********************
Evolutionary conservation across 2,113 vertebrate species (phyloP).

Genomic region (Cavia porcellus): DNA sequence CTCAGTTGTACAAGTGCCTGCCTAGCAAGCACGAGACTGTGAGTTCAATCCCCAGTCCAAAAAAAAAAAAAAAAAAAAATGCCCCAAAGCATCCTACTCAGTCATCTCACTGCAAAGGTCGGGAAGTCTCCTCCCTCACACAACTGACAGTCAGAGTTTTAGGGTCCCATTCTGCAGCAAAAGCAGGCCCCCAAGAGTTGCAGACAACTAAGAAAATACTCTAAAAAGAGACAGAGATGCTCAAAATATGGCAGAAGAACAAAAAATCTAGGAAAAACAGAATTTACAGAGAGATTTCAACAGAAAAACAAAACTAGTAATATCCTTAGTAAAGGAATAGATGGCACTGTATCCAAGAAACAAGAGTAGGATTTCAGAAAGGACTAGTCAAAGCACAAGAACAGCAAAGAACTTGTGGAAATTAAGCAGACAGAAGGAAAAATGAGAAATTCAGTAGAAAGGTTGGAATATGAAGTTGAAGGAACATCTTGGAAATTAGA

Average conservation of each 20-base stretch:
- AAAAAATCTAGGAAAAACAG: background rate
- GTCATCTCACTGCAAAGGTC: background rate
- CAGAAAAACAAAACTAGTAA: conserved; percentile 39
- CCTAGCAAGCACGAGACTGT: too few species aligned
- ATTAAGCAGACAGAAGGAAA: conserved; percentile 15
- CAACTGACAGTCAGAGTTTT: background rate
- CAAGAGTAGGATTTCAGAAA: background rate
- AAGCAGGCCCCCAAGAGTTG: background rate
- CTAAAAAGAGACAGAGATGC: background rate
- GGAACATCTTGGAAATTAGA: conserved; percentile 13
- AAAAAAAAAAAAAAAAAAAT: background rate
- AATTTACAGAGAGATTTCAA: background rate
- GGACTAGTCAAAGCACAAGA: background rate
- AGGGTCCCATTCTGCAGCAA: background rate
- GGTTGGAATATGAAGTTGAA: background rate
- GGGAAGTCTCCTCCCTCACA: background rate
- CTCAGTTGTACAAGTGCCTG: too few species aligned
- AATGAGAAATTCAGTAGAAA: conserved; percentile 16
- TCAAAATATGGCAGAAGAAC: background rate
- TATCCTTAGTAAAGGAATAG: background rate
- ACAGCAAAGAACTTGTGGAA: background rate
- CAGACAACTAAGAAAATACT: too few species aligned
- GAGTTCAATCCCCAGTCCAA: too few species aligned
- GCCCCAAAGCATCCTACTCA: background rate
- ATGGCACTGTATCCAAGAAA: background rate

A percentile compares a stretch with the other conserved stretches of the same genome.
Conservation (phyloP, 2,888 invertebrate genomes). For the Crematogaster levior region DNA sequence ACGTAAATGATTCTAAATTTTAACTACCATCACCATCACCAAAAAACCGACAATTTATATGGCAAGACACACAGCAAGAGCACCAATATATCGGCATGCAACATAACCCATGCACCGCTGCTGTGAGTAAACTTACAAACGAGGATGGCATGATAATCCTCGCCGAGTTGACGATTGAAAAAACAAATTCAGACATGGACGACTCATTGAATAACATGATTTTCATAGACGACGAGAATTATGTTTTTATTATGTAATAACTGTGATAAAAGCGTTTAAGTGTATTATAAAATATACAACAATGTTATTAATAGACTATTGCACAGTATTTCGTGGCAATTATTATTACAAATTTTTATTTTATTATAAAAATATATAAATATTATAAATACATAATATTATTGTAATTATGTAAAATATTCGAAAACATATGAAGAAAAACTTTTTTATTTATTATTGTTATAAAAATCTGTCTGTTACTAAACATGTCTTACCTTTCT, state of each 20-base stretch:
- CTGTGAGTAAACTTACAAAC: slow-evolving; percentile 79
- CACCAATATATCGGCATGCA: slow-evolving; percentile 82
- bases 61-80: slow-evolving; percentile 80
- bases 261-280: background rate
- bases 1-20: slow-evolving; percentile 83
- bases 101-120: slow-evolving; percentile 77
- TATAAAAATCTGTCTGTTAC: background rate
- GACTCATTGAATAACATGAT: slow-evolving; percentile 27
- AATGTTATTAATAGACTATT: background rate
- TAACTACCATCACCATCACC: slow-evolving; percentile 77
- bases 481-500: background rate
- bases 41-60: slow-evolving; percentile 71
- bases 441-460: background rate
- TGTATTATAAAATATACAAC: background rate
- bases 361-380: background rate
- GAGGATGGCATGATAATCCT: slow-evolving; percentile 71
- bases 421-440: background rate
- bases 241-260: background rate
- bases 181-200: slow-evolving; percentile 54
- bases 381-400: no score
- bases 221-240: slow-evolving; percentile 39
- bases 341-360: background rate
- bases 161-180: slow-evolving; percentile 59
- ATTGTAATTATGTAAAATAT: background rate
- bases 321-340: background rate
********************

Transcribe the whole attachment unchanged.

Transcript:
Evolutionary conservation across 2,113 vertebrate species (phyloP).

Genomic region (Cavia porcellus): DNA sequence CTCAGTTGTACAAGTGCCTGCCTAGCAAGCACGAGACTGTGAGTTCAATCCCCAGTCCAAAAAAAAAAAAAAAAAAAAATGCCCCAAAGCATCCTACTCAGTCATCTCACTGCAAAGGTCGGGAAGTCTCCTCCCTCACACAACTGACAGTCAGAGTTTTAGGGTCCCATTCTGCAGCAAAAGCAGGCCCCCAAGAGTTGCAGACAACTAAGAAAATACTCTAAAAAGAGACAGAGATGCTCAAAATATGGCAGAAGAACAAAAAATCTAGGAAAAACAGAATTTACAGAGAGATTTCAACAGAAAAACAAAACTAGTAATATCCTTAGTAAAGGAATAGATGGCACTGTATCCAAGAAACAAGAGTAGGATTTCAGAAAGGACTAGTCAAAGCACAAGAACAGCAAAGAACTTGTGGAAATTAAGCAGACAGAAGGAAAAATGAGAAATTCAGTAGAAAGGTTGGAATATGAAGTTGAAGGAACATCTTGGAAATTAGA

Average conservation of each 20-base stretch:
- AAAAAATCTAGGAAAAACAG: background rate
- GTCATCTCACTGCAAAGGTC: background rate
- CAGAAAAACAAAACTAGTAA: conserved; percentile 39
- CCTAGCAAGCACGAGACTGT: too few species aligned
- ATTAAGCAGACAGAAGGAAA: conserved; percentile 15
- CAACTGACAGTCAGAGTTTT: background rate
- CAAGAGTAGGATTTCAGAAA: background rate
- AAGCAGGCCCCCAAGAGTTG: background rate
- CTAAAAAGAGACAGAGATGC: background rate
- GGAACATCTTGGAAATTAGA: conserved; percentile 13
- AAAAAAAAAAAAAAAAAAAT: background rate
- AATTTACAGAGAGATTTCAA: background rate
- GGACTAGTCAAAGCACAAGA: background rate
- AGGGTCCCATTCTGCAGCAA: background rate
- GGTTGGAATATGAAGTTGAA: background rate
- GGGAAGTCTCCTCCCTCACA: background rate
- CTCAGTTGTACAAGTGCCTG: too few species aligned
- AATGAGAAATTCAGTAGAAA: conserved; percentile 16
- TCAAAATATGGCAGAAGAAC: background rate
- TATCCTTAGTAAAGGAATAG: background rate
- ACAGCAAAGAACTTGTGGAA: background rate
- CAGACAACTAAGAAAATACT: too few species aligned
- GAGTTCAATCCCCAGTCCAA: too few species aligned
- GCCCCAAAGCATCCTACTCA: background rate
- ATGGCACTGTATCCAAGAAA: background rate

A percentile compares a stretch with the other conserved stretches of the same genome.
Conservation (phyloP, 2,888 invertebrate genomes). For the Crematogaster levior region DNA sequence ACGTAAATGATTCTAAATTTTAACTACCATCACCATCACCAAAAAACCGACAATTTATATGGCAAGACACACAGCAAGAGCACCAATATATCGGCATGCAACATAACCCATGCACCGCTGCTGTGAGTAAACTTACAAACGAGGATGGCATGATAATCCTCGCCGAGTTGACGATTGAAAAAACAAATTCAGACATGGACGACTCATTGAATAACATGATTTTCATAGACGACGAGAATTATGTTTTTATTATGTAATAACTGTGATAAAAGCGTTTAAGTGTATTATAAAATATACAACAATGTTATTAATAGACTATTGCACAGTATTTCGTGGCAATTATTATTACAAATTTTTATTTTATTATAAAAATATATAAATATTATAAATACATAATATTATTGTAATTATGTAAAATATTCGAAAACATATGAAGAAAAACTTTTTTATTTATTATTGTTATAAAAATCTGTCTGTTACTAAACATGTCTTACCTTTCT, state of each 20-base stretch:
- CTGTGAGTAAACTTACAAAC: slow-evolving; percentile 79
- CACCAATATATCGGCATGCA: slow-evolving; percentile 82
- bases 61-80: slow-evolving; percentile 80
- bases 261-280: background rate
- bases 1-20: slow-evolving; percentile 83
- bases 101-120: slow-evolving; percentile 77
- TATAAAAATCTGTCTGTTAC: background rate
- GACTCATTGAATAACATGAT: slow-evolving; percentile 27
- AATGTTATTAATAGACTATT: background rate
- TAACTACCATCACCATCACC: slow-evolving; percentile 77
- bases 481-500: background rate
- bases 41-60: slow-evolving; percentile 71
- bases 441-460: background rate
- TGTATTATAAAATATACAAC: background rate
- bases 361-380: background rate
- GAGGATGGCATGATAATCCT: slow-evolving; percentile 71
- bases 421-440: background rate
- bases 241-260: background rate
- bases 181-200: slow-evolving; percentile 54
- bases 381-400: no score
- bases 221-240: slow-evolving; percentile 39
- bases 341-360: background rate
- bases 161-180: slow-evolving; percentile 59
- ATTGTAATTATGTAAAATAT: background rate
- bases 321-340: background rate